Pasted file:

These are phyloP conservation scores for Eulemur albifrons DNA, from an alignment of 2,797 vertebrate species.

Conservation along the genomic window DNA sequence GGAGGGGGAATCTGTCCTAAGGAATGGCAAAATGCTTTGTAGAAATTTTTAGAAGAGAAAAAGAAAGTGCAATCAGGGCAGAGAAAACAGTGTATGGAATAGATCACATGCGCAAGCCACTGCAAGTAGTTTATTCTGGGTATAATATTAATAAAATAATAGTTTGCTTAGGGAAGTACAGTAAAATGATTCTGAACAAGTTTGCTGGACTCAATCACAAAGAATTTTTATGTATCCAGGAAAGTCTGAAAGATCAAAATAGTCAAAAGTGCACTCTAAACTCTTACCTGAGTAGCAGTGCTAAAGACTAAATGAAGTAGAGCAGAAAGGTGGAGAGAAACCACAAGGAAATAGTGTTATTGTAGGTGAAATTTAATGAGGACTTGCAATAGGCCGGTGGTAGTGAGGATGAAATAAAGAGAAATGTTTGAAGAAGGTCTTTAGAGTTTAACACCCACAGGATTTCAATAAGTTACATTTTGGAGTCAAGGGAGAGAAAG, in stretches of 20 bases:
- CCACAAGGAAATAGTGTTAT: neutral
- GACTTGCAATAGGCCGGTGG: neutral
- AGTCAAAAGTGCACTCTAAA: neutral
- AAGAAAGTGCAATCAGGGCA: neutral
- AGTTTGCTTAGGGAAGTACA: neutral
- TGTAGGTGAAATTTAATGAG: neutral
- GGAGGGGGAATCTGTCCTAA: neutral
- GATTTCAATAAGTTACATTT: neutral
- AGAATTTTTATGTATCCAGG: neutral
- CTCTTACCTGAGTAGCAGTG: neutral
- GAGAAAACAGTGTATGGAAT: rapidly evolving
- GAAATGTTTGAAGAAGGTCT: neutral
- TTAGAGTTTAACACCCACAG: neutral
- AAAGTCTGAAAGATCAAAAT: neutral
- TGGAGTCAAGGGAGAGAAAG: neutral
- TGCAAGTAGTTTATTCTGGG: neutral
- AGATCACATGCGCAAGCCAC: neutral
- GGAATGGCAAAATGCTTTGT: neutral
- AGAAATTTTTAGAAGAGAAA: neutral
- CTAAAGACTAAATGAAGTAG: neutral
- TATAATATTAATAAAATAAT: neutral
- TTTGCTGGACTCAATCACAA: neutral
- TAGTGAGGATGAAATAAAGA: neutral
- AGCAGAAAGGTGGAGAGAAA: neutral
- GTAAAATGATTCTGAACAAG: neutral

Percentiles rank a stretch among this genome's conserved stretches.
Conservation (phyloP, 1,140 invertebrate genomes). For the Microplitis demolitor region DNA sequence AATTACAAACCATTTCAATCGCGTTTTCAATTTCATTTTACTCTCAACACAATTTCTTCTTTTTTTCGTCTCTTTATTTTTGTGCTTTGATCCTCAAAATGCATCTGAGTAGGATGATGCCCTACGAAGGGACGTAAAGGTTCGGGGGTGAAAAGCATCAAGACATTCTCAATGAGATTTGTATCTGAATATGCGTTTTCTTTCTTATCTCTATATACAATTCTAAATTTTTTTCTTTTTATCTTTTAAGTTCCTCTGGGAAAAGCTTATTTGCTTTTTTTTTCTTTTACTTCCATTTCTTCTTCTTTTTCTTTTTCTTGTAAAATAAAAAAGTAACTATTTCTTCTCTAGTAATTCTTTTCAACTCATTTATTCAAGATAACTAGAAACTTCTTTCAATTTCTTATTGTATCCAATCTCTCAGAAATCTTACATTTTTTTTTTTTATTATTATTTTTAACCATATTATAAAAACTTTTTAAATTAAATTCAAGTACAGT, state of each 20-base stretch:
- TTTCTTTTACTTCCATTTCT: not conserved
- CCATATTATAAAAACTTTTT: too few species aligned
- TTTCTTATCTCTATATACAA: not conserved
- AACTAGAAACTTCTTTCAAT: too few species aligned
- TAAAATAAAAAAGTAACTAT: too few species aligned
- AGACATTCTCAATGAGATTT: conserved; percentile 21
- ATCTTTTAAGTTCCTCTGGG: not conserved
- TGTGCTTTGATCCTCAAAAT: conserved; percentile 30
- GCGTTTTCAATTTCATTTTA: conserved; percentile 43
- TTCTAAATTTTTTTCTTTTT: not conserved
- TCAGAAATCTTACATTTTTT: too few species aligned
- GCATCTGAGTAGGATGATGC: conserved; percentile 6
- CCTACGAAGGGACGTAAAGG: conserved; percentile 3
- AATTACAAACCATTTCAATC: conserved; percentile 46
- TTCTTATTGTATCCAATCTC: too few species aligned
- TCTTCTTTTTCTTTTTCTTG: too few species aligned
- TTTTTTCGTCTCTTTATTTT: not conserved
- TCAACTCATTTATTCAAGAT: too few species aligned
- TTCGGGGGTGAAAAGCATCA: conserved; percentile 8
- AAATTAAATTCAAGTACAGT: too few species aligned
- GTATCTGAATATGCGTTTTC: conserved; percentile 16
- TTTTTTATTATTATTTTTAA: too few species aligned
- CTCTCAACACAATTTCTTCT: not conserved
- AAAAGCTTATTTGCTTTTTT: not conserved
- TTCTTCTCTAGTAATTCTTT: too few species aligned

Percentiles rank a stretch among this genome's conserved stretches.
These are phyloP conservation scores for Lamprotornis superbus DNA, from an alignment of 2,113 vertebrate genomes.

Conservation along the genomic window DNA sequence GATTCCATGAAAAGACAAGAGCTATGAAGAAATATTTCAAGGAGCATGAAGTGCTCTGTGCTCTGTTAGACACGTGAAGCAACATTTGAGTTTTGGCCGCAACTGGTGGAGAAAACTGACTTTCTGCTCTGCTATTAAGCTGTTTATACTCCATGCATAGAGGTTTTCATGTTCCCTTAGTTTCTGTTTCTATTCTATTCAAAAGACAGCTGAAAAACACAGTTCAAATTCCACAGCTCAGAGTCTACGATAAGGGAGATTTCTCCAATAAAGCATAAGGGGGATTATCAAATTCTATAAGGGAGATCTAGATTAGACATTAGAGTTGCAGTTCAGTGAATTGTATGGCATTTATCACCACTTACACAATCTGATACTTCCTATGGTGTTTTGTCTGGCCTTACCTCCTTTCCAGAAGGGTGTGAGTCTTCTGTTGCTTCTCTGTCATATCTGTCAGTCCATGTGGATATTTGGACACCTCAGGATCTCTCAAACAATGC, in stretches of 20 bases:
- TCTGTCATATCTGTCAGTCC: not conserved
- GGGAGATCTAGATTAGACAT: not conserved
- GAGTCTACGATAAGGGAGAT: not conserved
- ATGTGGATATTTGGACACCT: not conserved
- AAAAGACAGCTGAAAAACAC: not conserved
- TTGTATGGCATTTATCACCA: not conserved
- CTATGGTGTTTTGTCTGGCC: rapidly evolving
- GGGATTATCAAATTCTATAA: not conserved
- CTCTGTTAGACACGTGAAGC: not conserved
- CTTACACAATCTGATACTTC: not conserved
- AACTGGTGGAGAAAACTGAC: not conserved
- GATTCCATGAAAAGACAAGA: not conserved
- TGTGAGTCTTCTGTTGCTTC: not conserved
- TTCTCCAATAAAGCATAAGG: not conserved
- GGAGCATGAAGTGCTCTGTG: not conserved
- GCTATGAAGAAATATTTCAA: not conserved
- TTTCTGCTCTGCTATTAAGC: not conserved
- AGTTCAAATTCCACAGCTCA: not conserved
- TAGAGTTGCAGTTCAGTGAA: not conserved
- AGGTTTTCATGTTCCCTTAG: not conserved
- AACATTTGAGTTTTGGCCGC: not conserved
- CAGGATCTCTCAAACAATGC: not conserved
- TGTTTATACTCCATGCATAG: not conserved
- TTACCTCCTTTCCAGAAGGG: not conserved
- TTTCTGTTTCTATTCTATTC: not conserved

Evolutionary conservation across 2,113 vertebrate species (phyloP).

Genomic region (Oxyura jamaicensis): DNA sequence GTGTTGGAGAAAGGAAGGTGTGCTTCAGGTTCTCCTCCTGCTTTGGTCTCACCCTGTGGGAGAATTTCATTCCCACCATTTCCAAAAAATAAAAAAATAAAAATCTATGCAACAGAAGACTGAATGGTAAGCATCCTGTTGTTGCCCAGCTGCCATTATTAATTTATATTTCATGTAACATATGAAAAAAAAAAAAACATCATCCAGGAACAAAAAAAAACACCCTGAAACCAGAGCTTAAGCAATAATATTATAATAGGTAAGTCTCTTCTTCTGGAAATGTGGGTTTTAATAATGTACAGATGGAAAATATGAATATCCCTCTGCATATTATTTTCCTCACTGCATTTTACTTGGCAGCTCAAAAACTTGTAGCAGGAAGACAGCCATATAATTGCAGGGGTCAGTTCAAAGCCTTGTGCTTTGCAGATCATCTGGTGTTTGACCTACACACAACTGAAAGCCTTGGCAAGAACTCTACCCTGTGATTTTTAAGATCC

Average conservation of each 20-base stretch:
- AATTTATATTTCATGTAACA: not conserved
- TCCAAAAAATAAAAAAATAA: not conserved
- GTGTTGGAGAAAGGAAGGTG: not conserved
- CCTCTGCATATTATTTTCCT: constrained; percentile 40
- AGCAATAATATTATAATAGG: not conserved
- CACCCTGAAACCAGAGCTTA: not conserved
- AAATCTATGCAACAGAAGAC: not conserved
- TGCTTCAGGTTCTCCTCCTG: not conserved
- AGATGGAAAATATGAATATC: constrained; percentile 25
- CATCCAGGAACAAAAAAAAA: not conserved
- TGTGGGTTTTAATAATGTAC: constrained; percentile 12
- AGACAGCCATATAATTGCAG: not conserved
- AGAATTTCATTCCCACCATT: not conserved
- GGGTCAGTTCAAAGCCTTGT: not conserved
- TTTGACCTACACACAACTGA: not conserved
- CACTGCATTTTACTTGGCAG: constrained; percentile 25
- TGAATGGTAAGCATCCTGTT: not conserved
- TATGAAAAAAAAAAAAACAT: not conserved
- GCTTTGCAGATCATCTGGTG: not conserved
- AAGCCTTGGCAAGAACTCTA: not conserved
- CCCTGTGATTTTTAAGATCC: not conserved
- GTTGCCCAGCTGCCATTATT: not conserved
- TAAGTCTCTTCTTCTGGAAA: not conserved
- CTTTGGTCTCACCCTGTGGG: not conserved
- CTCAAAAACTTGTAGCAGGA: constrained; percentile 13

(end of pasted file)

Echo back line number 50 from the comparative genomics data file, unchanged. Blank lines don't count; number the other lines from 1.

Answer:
- GTATCTGAATATGCGTTTTC: conserved; percentile 16